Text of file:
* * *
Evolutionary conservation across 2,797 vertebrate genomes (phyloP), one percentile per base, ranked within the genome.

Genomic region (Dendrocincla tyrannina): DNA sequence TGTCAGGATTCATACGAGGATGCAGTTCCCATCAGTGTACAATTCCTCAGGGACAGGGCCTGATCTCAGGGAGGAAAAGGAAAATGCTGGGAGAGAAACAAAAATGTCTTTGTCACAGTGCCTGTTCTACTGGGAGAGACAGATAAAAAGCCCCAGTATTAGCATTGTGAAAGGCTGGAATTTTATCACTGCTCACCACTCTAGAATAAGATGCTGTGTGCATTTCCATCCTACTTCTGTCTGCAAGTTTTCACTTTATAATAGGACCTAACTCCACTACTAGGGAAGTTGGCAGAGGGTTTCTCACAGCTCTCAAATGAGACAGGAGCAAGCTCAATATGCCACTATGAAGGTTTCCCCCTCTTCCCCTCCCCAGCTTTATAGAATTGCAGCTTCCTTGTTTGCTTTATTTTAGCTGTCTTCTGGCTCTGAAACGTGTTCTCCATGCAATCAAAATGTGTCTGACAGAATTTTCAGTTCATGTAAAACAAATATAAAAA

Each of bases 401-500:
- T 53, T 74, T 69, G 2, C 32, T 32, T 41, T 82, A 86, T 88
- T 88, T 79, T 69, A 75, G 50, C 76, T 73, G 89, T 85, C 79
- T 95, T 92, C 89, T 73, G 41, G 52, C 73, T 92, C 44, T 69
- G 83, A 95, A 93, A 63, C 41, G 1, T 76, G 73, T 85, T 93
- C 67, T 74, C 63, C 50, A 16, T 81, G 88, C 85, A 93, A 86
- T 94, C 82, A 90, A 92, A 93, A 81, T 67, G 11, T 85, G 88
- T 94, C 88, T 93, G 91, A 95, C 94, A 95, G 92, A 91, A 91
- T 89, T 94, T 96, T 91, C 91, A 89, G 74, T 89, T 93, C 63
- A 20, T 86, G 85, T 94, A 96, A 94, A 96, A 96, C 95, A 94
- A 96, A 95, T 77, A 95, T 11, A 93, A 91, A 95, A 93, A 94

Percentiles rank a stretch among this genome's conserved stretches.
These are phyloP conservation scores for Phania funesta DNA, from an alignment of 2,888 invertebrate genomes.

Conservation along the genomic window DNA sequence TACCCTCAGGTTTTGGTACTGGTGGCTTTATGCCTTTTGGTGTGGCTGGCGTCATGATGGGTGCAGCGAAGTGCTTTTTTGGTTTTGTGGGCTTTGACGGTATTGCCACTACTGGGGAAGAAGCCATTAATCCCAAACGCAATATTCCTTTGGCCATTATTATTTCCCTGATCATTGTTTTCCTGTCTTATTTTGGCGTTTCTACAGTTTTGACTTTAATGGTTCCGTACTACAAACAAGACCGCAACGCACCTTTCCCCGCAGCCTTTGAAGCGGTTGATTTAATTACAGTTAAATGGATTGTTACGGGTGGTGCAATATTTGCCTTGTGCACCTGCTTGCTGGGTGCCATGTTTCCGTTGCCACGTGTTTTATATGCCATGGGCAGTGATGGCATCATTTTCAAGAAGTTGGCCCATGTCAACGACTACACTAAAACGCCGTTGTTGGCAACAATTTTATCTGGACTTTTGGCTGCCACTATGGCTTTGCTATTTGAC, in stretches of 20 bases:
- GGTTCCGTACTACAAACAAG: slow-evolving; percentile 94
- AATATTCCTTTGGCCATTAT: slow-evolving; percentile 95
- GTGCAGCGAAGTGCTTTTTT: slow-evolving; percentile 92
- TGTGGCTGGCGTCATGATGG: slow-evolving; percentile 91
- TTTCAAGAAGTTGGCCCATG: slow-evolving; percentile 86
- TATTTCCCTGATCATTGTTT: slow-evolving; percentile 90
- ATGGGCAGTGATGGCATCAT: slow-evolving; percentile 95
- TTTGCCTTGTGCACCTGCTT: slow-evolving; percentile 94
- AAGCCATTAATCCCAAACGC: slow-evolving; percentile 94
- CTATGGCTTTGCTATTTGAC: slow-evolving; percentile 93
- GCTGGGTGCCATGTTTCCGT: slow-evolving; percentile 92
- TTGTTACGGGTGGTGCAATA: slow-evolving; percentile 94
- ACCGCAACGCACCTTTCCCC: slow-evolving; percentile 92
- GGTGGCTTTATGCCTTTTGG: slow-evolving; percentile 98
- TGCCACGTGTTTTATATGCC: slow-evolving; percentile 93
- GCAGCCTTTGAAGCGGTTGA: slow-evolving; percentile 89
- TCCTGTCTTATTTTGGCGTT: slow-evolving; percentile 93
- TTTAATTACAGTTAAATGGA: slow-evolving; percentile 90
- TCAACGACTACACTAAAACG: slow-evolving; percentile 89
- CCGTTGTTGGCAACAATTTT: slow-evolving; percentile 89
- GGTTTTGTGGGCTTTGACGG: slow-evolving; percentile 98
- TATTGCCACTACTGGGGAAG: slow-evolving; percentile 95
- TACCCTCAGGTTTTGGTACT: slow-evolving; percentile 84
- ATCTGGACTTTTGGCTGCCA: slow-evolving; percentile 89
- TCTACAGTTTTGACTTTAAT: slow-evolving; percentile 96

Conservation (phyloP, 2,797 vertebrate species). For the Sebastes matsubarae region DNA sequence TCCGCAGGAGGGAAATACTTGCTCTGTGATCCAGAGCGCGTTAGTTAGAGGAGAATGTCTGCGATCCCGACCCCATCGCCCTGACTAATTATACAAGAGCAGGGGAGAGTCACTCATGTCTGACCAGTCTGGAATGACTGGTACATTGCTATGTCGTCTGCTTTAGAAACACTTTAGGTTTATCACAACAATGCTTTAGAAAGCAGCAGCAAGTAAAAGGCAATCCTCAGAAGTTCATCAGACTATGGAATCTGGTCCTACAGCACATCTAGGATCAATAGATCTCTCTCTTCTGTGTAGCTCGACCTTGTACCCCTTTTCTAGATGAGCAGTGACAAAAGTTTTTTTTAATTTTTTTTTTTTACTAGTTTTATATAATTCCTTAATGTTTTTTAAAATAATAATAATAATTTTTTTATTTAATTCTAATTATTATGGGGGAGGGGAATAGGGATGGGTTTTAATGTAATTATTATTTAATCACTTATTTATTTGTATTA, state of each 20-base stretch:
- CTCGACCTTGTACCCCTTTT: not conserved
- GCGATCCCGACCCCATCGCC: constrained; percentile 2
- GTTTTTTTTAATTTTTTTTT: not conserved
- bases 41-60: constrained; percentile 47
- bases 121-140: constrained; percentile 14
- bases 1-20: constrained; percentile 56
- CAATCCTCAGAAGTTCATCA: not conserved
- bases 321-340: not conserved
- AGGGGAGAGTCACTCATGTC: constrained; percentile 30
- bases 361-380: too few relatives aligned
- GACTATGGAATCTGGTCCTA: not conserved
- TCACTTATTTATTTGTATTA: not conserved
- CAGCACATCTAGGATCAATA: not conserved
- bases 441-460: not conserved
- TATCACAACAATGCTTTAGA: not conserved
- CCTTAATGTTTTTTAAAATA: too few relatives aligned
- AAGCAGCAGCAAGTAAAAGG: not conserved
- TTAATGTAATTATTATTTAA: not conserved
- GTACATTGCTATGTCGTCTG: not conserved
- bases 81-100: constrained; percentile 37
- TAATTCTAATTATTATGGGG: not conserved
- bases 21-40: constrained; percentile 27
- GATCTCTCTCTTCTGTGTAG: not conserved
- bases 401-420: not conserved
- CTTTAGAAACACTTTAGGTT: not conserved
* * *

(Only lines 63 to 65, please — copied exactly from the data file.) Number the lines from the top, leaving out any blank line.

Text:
- TAATTCTAATTATTATGGGG: not conserved
- bases 21-40: constrained; percentile 27
- GATCTCTCTCTTCTGTGTAG: not conserved